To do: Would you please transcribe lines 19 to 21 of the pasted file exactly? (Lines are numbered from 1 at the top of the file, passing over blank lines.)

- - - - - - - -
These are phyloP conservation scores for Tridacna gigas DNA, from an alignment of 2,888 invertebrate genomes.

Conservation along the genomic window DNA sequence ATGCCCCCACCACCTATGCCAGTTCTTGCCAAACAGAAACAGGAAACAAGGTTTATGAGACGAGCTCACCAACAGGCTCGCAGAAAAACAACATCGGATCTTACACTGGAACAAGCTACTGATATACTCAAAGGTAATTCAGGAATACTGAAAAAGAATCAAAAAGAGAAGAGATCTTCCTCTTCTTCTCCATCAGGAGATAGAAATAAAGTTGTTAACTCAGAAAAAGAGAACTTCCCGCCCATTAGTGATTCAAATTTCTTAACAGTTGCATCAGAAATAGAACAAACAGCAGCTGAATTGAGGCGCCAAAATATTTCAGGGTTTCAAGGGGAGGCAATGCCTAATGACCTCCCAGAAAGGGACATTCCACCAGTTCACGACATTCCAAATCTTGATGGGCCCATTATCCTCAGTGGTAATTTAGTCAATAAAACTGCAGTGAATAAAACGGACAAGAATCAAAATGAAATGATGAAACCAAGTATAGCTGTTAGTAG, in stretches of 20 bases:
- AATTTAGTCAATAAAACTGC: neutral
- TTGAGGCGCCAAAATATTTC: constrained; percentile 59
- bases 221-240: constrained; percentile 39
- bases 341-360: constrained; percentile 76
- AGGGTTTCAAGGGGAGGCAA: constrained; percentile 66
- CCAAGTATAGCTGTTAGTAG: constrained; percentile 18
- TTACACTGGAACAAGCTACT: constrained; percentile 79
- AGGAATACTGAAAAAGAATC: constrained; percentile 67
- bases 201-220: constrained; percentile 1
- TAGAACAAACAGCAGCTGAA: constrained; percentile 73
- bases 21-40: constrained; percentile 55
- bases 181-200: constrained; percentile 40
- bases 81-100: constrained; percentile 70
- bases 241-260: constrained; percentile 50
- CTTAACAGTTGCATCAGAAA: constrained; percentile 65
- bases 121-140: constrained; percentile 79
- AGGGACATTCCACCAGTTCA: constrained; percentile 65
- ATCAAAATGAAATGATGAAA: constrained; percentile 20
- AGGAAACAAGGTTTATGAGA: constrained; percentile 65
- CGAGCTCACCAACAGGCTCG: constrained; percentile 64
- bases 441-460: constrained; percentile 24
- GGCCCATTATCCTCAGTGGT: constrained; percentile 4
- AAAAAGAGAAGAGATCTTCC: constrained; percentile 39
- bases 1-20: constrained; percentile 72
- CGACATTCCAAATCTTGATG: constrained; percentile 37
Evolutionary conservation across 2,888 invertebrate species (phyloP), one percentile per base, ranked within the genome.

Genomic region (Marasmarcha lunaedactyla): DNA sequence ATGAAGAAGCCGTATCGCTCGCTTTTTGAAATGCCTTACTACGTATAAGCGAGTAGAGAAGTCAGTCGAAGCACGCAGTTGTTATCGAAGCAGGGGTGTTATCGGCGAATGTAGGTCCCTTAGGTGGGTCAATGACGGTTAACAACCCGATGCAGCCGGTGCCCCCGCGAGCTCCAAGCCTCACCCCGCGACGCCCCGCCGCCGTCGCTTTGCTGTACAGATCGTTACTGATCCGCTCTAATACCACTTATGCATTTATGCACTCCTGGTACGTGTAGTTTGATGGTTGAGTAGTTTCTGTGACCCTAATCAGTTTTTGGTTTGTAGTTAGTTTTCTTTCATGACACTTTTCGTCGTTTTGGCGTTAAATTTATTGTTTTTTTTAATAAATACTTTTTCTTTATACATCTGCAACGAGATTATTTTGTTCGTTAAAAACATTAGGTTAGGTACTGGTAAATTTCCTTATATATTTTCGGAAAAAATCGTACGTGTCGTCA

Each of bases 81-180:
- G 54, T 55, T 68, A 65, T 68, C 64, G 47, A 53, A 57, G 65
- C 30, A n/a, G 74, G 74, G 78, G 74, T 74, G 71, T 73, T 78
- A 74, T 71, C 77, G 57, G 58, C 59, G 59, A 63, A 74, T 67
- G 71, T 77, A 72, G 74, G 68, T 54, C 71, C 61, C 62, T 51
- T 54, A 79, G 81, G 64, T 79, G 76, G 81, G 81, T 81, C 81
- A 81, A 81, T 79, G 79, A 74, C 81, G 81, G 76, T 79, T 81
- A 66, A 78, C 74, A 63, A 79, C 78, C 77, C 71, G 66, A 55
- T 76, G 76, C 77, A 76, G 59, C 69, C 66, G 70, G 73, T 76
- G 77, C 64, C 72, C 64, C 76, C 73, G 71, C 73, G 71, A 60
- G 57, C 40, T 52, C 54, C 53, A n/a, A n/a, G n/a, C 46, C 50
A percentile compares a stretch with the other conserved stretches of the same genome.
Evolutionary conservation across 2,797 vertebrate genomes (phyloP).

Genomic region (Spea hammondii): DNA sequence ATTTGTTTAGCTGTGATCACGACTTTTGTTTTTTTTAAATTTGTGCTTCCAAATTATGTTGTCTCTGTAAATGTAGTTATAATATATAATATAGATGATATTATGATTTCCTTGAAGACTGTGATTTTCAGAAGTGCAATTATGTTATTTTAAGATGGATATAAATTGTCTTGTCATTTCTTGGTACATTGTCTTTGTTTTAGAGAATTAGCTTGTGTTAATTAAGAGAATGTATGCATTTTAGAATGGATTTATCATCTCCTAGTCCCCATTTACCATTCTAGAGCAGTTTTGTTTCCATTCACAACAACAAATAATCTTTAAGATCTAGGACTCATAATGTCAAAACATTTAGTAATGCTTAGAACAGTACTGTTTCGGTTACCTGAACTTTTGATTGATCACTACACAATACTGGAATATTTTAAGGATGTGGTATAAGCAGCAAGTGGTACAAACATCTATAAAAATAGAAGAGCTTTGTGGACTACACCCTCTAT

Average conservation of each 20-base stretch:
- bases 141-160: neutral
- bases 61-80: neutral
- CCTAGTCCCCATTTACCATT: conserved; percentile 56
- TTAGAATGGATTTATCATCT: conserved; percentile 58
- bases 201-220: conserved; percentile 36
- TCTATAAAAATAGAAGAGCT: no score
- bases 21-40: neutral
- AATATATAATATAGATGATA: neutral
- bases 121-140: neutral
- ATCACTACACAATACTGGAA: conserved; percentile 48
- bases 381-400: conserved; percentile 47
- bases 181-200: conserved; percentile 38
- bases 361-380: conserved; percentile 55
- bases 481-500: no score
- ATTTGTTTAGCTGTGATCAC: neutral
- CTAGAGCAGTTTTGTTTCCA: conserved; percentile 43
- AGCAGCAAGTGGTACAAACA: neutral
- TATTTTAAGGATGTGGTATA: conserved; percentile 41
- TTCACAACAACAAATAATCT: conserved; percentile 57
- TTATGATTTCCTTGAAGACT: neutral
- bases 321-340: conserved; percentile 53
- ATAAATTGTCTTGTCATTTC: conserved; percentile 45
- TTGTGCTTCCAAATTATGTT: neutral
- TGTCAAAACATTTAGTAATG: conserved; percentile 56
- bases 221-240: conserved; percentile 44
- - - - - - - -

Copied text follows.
- AGGGACATTCCACCAGTTCA: constrained; percentile 65
- ATCAAAATGAAATGATGAAA: constrained; percentile 20
- AGGAAACAAGGTTTATGAGA: constrained; percentile 65